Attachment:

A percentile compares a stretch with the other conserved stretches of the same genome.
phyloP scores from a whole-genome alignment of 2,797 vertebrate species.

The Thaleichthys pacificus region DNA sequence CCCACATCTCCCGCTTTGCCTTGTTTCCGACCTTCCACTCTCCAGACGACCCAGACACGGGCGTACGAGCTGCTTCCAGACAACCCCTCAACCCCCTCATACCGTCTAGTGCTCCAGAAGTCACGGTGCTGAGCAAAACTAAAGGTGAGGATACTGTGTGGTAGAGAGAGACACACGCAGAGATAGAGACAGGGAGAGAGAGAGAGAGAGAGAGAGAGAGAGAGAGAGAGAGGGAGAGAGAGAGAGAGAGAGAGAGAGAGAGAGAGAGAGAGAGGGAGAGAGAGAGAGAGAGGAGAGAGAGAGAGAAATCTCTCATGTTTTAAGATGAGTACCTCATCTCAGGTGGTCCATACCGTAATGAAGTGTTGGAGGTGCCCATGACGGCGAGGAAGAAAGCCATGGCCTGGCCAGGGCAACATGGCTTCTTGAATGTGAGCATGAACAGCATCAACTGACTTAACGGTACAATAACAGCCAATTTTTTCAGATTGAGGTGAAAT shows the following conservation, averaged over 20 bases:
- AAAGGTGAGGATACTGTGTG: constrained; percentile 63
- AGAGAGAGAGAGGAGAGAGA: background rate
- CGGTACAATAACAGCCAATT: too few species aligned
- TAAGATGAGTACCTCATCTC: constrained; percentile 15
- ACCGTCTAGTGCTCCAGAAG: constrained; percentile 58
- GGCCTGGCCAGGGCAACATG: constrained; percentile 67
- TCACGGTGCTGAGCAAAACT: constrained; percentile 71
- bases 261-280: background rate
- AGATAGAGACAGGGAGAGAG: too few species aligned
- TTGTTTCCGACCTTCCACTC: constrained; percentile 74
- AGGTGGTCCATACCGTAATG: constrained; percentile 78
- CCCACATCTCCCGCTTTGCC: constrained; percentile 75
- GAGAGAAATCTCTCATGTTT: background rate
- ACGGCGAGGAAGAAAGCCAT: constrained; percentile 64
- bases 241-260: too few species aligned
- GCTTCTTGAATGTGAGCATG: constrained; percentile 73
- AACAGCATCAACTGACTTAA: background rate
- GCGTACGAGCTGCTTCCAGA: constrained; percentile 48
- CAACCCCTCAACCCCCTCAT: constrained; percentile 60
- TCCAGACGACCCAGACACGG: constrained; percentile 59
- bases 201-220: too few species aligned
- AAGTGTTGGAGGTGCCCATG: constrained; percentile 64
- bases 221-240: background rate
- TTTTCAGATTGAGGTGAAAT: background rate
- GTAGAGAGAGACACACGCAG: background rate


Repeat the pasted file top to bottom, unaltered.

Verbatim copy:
A percentile compares a stretch with the other conserved stretches of the same genome.
phyloP scores from a whole-genome alignment of 2,797 vertebrate species.

The Thaleichthys pacificus region DNA sequence CCCACATCTCCCGCTTTGCCTTGTTTCCGACCTTCCACTCTCCAGACGACCCAGACACGGGCGTACGAGCTGCTTCCAGACAACCCCTCAACCCCCTCATACCGTCTAGTGCTCCAGAAGTCACGGTGCTGAGCAAAACTAAAGGTGAGGATACTGTGTGGTAGAGAGAGACACACGCAGAGATAGAGACAGGGAGAGAGAGAGAGAGAGAGAGAGAGAGAGAGAGAGAGAGGGAGAGAGAGAGAGAGAGAGAGAGAGAGAGAGAGAGAGAGAGGGAGAGAGAGAGAGAGAGGAGAGAGAGAGAGAAATCTCTCATGTTTTAAGATGAGTACCTCATCTCAGGTGGTCCATACCGTAATGAAGTGTTGGAGGTGCCCATGACGGCGAGGAAGAAAGCCATGGCCTGGCCAGGGCAACATGGCTTCTTGAATGTGAGCATGAACAGCATCAACTGACTTAACGGTACAATAACAGCCAATTTTTTCAGATTGAGGTGAAAT shows the following conservation, averaged over 20 bases:
- AAAGGTGAGGATACTGTGTG: constrained; percentile 63
- AGAGAGAGAGAGGAGAGAGA: background rate
- CGGTACAATAACAGCCAATT: too few species aligned
- TAAGATGAGTACCTCATCTC: constrained; percentile 15
- ACCGTCTAGTGCTCCAGAAG: constrained; percentile 58
- GGCCTGGCCAGGGCAACATG: constrained; percentile 67
- TCACGGTGCTGAGCAAAACT: constrained; percentile 71
- bases 261-280: background rate
- AGATAGAGACAGGGAGAGAG: too few species aligned
- TTGTTTCCGACCTTCCACTC: constrained; percentile 74
- AGGTGGTCCATACCGTAATG: constrained; percentile 78
- CCCACATCTCCCGCTTTGCC: constrained; percentile 75
- GAGAGAAATCTCTCATGTTT: background rate
- ACGGCGAGGAAGAAAGCCAT: constrained; percentile 64
- bases 241-260: too few species aligned
- GCTTCTTGAATGTGAGCATG: constrained; percentile 73
- AACAGCATCAACTGACTTAA: background rate
- GCGTACGAGCTGCTTCCAGA: constrained; percentile 48
- CAACCCCTCAACCCCCTCAT: constrained; percentile 60
- TCCAGACGACCCAGACACGG: constrained; percentile 59
- bases 201-220: too few species aligned
- AAGTGTTGGAGGTGCCCATG: constrained; percentile 64
- bases 221-240: background rate
- TTTTCAGATTGAGGTGAAAT: background rate
- GTAGAGAGAGACACACGCAG: background rate